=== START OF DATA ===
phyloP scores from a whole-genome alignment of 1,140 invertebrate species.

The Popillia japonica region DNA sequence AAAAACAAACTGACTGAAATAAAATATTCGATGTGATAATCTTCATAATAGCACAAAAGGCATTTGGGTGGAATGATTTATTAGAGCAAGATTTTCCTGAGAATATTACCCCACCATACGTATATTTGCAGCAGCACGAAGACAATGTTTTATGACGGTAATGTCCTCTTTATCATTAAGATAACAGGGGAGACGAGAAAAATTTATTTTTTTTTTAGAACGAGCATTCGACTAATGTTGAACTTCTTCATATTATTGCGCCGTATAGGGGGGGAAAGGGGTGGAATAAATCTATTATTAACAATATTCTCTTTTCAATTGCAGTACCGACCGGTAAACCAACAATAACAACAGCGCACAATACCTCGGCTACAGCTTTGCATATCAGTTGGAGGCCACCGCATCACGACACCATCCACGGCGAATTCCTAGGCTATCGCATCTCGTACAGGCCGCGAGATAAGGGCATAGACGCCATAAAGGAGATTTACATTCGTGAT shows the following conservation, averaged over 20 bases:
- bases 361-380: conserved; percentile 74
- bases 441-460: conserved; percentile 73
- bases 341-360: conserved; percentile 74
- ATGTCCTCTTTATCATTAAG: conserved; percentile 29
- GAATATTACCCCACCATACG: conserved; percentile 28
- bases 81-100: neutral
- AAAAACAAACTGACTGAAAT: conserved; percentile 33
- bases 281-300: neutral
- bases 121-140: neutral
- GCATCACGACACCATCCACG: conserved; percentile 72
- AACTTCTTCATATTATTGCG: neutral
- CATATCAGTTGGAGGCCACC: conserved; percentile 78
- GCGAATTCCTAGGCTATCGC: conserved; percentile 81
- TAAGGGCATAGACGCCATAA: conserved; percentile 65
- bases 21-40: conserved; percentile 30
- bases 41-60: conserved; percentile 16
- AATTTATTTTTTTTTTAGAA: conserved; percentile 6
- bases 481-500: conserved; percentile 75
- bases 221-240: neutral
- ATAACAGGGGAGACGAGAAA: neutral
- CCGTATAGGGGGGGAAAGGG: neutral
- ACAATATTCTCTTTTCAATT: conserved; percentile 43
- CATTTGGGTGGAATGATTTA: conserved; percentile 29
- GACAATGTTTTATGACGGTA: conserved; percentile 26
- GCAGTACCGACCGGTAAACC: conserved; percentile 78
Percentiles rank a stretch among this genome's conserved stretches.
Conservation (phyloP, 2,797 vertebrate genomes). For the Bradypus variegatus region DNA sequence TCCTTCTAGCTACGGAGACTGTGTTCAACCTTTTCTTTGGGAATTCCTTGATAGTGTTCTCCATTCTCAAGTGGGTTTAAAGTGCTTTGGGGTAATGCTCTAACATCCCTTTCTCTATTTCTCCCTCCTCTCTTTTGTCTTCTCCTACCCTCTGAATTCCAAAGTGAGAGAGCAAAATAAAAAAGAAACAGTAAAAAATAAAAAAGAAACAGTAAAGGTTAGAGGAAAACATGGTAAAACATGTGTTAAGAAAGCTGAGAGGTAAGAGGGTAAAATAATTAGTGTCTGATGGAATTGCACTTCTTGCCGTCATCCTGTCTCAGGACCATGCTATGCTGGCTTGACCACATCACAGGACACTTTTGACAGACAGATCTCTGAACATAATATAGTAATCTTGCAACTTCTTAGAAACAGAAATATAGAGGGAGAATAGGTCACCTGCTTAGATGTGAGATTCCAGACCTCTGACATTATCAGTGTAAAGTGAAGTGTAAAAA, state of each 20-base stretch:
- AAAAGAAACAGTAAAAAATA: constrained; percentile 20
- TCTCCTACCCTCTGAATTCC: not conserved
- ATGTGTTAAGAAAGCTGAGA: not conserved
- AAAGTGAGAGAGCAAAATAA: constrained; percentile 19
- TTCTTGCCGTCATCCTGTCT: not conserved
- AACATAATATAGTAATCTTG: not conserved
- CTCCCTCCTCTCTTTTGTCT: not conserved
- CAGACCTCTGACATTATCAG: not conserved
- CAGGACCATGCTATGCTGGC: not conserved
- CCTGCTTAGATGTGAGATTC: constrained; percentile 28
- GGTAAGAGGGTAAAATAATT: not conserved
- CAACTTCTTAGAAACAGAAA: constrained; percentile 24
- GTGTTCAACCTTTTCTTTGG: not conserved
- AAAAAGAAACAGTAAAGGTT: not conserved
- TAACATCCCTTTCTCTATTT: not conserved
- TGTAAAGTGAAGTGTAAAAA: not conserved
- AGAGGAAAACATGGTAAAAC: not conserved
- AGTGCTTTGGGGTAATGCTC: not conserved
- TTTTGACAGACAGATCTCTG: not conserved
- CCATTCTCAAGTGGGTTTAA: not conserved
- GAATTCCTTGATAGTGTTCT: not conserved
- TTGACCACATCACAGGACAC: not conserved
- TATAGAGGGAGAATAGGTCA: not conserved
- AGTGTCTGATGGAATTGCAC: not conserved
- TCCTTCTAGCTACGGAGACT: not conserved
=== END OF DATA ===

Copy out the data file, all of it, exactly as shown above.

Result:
phyloP scores from a whole-genome alignment of 1,140 invertebrate species.

The Popillia japonica region DNA sequence AAAAACAAACTGACTGAAATAAAATATTCGATGTGATAATCTTCATAATAGCACAAAAGGCATTTGGGTGGAATGATTTATTAGAGCAAGATTTTCCTGAGAATATTACCCCACCATACGTATATTTGCAGCAGCACGAAGACAATGTTTTATGACGGTAATGTCCTCTTTATCATTAAGATAACAGGGGAGACGAGAAAAATTTATTTTTTTTTTAGAACGAGCATTCGACTAATGTTGAACTTCTTCATATTATTGCGCCGTATAGGGGGGGAAAGGGGTGGAATAAATCTATTATTAACAATATTCTCTTTTCAATTGCAGTACCGACCGGTAAACCAACAATAACAACAGCGCACAATACCTCGGCTACAGCTTTGCATATCAGTTGGAGGCCACCGCATCACGACACCATCCACGGCGAATTCCTAGGCTATCGCATCTCGTACAGGCCGCGAGATAAGGGCATAGACGCCATAAAGGAGATTTACATTCGTGAT shows the following conservation, averaged over 20 bases:
- bases 361-380: conserved; percentile 74
- bases 441-460: conserved; percentile 73
- bases 341-360: conserved; percentile 74
- ATGTCCTCTTTATCATTAAG: conserved; percentile 29
- GAATATTACCCCACCATACG: conserved; percentile 28
- bases 81-100: neutral
- AAAAACAAACTGACTGAAAT: conserved; percentile 33
- bases 281-300: neutral
- bases 121-140: neutral
- GCATCACGACACCATCCACG: conserved; percentile 72
- AACTTCTTCATATTATTGCG: neutral
- CATATCAGTTGGAGGCCACC: conserved; percentile 78
- GCGAATTCCTAGGCTATCGC: conserved; percentile 81
- TAAGGGCATAGACGCCATAA: conserved; percentile 65
- bases 21-40: conserved; percentile 30
- bases 41-60: conserved; percentile 16
- AATTTATTTTTTTTTTAGAA: conserved; percentile 6
- bases 481-500: conserved; percentile 75
- bases 221-240: neutral
- ATAACAGGGGAGACGAGAAA: neutral
- CCGTATAGGGGGGGAAAGGG: neutral
- ACAATATTCTCTTTTCAATT: conserved; percentile 43
- CATTTGGGTGGAATGATTTA: conserved; percentile 29
- GACAATGTTTTATGACGGTA: conserved; percentile 26
- GCAGTACCGACCGGTAAACC: conserved; percentile 78
Percentiles rank a stretch among this genome's conserved stretches.
Conservation (phyloP, 2,797 vertebrate genomes). For the Bradypus variegatus region DNA sequence TCCTTCTAGCTACGGAGACTGTGTTCAACCTTTTCTTTGGGAATTCCTTGATAGTGTTCTCCATTCTCAAGTGGGTTTAAAGTGCTTTGGGGTAATGCTCTAACATCCCTTTCTCTATTTCTCCCTCCTCTCTTTTGTCTTCTCCTACCCTCTGAATTCCAAAGTGAGAGAGCAAAATAAAAAAGAAACAGTAAAAAATAAAAAAGAAACAGTAAAGGTTAGAGGAAAACATGGTAAAACATGTGTTAAGAAAGCTGAGAGGTAAGAGGGTAAAATAATTAGTGTCTGATGGAATTGCACTTCTTGCCGTCATCCTGTCTCAGGACCATGCTATGCTGGCTTGACCACATCACAGGACACTTTTGACAGACAGATCTCTGAACATAATATAGTAATCTTGCAACTTCTTAGAAACAGAAATATAGAGGGAGAATAGGTCACCTGCTTAGATGTGAGATTCCAGACCTCTGACATTATCAGTGTAAAGTGAAGTGTAAAAA, state of each 20-base stretch:
- AAAAGAAACAGTAAAAAATA: constrained; percentile 20
- TCTCCTACCCTCTGAATTCC: not conserved
- ATGTGTTAAGAAAGCTGAGA: not conserved
- AAAGTGAGAGAGCAAAATAA: constrained; percentile 19
- TTCTTGCCGTCATCCTGTCT: not conserved
- AACATAATATAGTAATCTTG: not conserved
- CTCCCTCCTCTCTTTTGTCT: not conserved
- CAGACCTCTGACATTATCAG: not conserved
- CAGGACCATGCTATGCTGGC: not conserved
- CCTGCTTAGATGTGAGATTC: constrained; percentile 28
- GGTAAGAGGGTAAAATAATT: not conserved
- CAACTTCTTAGAAACAGAAA: constrained; percentile 24
- GTGTTCAACCTTTTCTTTGG: not conserved
- AAAAAGAAACAGTAAAGGTT: not conserved
- TAACATCCCTTTCTCTATTT: not conserved
- TGTAAAGTGAAGTGTAAAAA: not conserved
- AGAGGAAAACATGGTAAAAC: not conserved
- AGTGCTTTGGGGTAATGCTC: not conserved
- TTTTGACAGACAGATCTCTG: not conserved
- CCATTCTCAAGTGGGTTTAA: not conserved
- GAATTCCTTGATAGTGTTCT: not conserved
- TTGACCACATCACAGGACAC: not conserved
- TATAGAGGGAGAATAGGTCA: not conserved
- AGTGTCTGATGGAATTGCAC: not conserved
- TCCTTCTAGCTACGGAGACT: not conserved